I had seen The King’s Speech in the spring when my daughter invited me to attend a preview. I thoroughly enjoyed the movie at that time and I was anxious to see how much had been edited for the final release. Not only is the story an encouraging one of overcoming life’s obstacles, but the on-screen chemistry between Colin Firth and Geoffrey Rush is delightful.
I had mixed feelings about seeing Black Swan. I desperately wanted to see the ballet scenes (of which there are many and all captivating to watch) and I wanted to see Natalie Portman’s award winning performance (which I totally understand the academy’s vote: she is in nearly every scene of the movie and gives a gripping performance of someone who has become ensnared by the tentacles of perfectionism her entire life). There are a few rated R scenes that I would prefer left on the cutting room floor, and the bloody scenes were a bit too realistic for my queasy stomach — but other than that, I found myself reflecting on the movie and its message long after I left the theater.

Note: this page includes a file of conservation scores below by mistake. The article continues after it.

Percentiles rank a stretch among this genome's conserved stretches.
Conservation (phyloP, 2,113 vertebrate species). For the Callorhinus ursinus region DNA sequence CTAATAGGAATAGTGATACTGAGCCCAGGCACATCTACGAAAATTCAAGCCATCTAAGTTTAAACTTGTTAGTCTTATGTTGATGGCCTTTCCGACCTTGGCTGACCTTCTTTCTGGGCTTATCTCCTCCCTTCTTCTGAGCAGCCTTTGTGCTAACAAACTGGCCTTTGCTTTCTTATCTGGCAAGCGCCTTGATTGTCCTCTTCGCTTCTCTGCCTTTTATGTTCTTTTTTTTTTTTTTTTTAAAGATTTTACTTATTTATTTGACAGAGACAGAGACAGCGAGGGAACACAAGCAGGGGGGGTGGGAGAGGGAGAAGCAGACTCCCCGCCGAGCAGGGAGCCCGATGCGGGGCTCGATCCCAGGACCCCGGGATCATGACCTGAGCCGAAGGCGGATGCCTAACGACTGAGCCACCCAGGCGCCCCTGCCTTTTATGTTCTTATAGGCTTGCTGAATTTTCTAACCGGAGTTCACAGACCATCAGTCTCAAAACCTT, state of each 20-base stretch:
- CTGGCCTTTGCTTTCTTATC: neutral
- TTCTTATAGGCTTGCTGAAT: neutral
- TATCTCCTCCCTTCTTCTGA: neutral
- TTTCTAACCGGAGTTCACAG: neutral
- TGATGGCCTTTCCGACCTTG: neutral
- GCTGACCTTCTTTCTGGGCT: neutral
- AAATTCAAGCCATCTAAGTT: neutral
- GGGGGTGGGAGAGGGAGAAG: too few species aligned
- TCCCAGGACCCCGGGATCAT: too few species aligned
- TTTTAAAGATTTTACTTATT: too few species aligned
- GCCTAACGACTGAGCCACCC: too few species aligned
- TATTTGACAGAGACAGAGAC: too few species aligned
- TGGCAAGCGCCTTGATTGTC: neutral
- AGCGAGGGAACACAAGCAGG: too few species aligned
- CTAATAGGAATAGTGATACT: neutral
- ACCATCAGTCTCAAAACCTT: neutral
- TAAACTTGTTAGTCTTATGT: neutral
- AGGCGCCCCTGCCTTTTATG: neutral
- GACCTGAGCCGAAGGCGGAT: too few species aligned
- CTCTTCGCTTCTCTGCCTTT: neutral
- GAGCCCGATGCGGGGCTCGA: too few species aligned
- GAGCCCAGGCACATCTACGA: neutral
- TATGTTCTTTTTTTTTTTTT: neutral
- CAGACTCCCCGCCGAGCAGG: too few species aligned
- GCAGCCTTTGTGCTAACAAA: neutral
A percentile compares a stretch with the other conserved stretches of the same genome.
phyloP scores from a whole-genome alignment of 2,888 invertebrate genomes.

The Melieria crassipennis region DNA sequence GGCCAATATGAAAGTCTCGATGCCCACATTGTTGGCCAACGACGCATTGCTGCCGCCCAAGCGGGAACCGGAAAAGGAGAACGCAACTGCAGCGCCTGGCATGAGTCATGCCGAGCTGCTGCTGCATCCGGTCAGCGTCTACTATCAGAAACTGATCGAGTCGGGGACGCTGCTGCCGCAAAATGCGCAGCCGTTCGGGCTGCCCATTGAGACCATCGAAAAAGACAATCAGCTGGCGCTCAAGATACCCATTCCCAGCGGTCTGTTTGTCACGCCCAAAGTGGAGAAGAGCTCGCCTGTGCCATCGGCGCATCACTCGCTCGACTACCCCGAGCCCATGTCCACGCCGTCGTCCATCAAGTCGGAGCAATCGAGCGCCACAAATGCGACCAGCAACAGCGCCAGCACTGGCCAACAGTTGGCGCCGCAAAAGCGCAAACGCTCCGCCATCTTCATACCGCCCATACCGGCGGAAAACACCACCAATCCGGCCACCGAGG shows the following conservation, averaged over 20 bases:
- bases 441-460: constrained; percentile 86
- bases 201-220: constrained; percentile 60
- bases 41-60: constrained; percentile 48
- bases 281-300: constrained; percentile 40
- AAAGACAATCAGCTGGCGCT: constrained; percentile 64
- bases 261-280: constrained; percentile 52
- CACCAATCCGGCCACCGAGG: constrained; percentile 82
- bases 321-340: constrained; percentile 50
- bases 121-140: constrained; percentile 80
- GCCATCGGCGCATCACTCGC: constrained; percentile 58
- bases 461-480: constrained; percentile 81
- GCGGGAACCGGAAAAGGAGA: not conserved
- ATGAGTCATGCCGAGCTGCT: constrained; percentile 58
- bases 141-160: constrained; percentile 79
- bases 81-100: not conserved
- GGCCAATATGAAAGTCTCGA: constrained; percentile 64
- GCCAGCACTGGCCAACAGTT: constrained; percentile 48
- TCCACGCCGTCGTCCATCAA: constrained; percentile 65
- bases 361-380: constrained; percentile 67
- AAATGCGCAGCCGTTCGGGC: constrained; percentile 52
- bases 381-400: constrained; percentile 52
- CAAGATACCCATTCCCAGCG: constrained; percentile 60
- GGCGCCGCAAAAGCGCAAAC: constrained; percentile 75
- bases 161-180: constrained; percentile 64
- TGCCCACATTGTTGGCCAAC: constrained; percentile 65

I have so thoroughly enjoyed these movie experiences that I ordered two other award nominated films through Netflix, The Social Network and Inception, and I hope to watch them in the comfort on my own home next weekend.
Teaching 1 – Film Scripts:
Last week Belle posted a link on facebook which provides the PDF files of the top ten nominated movies. I immediately checked out the site and began to brainstorm ways in which to use this as part of a lesson plan.